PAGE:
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First of all a picture should not be taken to define if there are or not groups on your data, since no matter what projection you use (linear with PCA or manifold with tSNE) you are reducing a 64-dimensional space into a 2-dimensional space, that's a lot of information lost. Secondly, as far as I know there is no theorem that guarantees you can find clusters ...


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This is true of any data analytics endeavor. You don't have ANY guarantees that you're going to find what you are looking for in your data. You have a theory, question, assumptions... and you collect data to see if that fits the reality. Careful though, absence of prove is not prove of absence. There are reasons why you might not see what you expect. In your ...


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64 features (like, total watching time, percent of ads skipped, movies vs. shows, etc.). All variables are either numerical or binary. There are several problems with this. It's best to see them when trying to decompose your data into so called main-effects, at least as a mental experiment or excercise. Don't see what your objective function y(par1, par2, ....


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There are several options: Hand-picked rules - Given domain expertise, manually choose the threshold values to create the four clusters. Machine learning - Set the number of clusters to four. Then use any clustering algorithm (e.g., k-means, Gaussian mixture model, DBSCAN, spectral). This has the advantage of learning the threshold values. Choosing the ...


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So, Clustering is "Unsupervised" learning : You make groups in which elements look like each-other. In Unsupervised learning, you don't have a Label that you look for. Here, your problem is to Classify text between 3 categories : Sports, Foreign, Local. Those 3 categories ARE labels : You know you have news about those 3 subjects, and want to make ...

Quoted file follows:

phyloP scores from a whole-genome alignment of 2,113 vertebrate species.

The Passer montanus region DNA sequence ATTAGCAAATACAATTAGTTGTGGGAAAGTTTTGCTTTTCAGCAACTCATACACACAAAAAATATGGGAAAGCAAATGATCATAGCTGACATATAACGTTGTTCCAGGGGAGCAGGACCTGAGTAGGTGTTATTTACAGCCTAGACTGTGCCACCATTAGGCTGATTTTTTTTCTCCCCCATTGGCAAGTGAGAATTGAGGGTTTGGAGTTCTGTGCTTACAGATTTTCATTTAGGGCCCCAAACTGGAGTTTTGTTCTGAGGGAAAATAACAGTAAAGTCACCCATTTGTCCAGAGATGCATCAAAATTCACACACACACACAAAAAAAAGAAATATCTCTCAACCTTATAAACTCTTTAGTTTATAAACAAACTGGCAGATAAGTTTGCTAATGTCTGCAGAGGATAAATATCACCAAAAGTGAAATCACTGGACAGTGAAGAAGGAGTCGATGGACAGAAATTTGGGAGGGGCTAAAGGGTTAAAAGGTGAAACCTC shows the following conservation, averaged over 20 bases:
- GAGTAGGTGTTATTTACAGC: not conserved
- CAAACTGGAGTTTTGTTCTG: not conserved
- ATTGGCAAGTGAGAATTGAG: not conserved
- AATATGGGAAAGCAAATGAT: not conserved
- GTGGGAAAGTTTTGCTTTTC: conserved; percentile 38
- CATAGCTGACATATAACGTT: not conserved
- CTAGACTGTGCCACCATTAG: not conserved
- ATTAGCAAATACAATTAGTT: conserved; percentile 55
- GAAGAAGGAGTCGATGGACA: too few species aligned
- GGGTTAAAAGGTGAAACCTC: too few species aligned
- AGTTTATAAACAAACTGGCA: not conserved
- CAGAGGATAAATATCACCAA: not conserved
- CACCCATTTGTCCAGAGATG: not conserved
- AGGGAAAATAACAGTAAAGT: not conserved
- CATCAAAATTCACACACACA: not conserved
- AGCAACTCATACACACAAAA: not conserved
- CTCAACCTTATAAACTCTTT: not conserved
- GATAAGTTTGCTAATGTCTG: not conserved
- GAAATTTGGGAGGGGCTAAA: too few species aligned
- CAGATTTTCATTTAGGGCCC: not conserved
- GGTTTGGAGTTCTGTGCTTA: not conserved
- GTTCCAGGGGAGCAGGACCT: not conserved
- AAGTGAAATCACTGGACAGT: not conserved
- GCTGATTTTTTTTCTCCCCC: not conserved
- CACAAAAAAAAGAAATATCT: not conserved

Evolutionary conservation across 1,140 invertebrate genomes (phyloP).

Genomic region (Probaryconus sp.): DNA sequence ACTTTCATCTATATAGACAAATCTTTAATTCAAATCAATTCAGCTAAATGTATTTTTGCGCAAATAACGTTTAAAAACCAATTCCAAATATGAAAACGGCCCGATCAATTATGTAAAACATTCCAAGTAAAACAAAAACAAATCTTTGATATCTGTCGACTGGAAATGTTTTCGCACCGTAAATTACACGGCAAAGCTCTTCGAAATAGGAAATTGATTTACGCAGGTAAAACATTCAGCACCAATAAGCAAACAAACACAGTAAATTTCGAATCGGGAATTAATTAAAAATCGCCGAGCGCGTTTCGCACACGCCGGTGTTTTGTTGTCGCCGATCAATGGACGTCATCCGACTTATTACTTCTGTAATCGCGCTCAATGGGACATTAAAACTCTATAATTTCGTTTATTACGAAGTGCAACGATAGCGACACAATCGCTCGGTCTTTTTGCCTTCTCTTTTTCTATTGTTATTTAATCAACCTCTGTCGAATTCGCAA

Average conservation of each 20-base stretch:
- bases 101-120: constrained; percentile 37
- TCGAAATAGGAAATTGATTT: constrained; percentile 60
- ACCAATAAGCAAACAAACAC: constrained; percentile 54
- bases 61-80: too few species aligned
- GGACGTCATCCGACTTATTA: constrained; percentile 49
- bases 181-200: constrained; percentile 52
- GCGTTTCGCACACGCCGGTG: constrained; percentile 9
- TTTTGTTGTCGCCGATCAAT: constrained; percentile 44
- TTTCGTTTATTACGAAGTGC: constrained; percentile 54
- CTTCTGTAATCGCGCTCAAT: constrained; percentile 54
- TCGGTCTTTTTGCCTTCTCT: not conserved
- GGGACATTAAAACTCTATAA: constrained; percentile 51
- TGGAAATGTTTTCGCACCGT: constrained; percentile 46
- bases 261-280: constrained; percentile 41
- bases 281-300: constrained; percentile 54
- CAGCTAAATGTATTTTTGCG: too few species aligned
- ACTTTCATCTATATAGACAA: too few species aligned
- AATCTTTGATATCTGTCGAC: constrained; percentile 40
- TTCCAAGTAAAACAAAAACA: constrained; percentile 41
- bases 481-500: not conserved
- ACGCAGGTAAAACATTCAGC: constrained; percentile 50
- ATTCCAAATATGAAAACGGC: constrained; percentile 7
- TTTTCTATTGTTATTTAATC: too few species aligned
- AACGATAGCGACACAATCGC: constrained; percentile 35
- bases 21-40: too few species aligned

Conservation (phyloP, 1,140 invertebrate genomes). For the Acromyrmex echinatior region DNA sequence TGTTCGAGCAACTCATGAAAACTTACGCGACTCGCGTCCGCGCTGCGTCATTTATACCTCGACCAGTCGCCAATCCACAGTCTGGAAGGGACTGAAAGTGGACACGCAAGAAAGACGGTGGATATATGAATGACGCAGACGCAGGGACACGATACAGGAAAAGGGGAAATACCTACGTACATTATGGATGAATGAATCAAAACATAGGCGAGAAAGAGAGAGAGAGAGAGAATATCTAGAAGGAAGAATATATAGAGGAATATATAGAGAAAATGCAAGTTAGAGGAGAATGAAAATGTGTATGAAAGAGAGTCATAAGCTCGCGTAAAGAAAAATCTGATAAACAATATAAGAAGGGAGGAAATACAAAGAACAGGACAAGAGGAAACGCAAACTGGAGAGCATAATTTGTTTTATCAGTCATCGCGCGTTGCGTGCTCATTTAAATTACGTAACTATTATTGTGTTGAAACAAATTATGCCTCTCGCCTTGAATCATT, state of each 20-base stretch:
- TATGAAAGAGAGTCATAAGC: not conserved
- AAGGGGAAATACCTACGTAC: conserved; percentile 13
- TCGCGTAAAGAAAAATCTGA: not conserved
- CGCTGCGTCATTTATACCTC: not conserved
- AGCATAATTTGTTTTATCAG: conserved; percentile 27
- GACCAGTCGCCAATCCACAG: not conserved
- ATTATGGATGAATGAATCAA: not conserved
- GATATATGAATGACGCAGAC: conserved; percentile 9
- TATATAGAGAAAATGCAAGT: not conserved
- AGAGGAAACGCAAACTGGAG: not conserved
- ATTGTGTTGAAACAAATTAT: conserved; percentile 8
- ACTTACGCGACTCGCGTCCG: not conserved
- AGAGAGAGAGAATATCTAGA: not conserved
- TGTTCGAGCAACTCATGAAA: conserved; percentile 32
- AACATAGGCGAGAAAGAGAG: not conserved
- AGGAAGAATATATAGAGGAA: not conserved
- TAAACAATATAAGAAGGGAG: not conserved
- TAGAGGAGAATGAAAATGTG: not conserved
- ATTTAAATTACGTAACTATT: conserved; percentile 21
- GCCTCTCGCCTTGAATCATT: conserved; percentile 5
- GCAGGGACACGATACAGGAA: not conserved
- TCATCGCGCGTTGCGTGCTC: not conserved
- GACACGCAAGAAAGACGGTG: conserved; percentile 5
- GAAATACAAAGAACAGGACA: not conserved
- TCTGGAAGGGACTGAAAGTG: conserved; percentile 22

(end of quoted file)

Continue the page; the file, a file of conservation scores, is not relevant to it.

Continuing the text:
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The most intuitive way of visualizing your cluster results would be by using a linear projection like PCA. In this way you can visualize for example the first 3 components and assign a color to each point according to cluster_id Also important, you should in this case check the explained_variance as measure of how reliable the projection is, since you are ...


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The standard evaluation would be to count the proportion of correct predictions. The most basic version would be to count 3 instances for every event: where, when, what. For example if the three questions are answered correctly the score for this event is 3/3. Note that the case where one of the questions has no answer should be counted normally, i.e. if ...


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One thing you can use is the cluster_centers_ (it's an attribute from your trained KMeans). It'll give you a numpy ndarray with the position, according to each variable, of the centroid of each cluster. You can compare it to your mean value for each variable (or, if normalized, to zero), so you have an idea. For example, if you have a variable Age, with a ...


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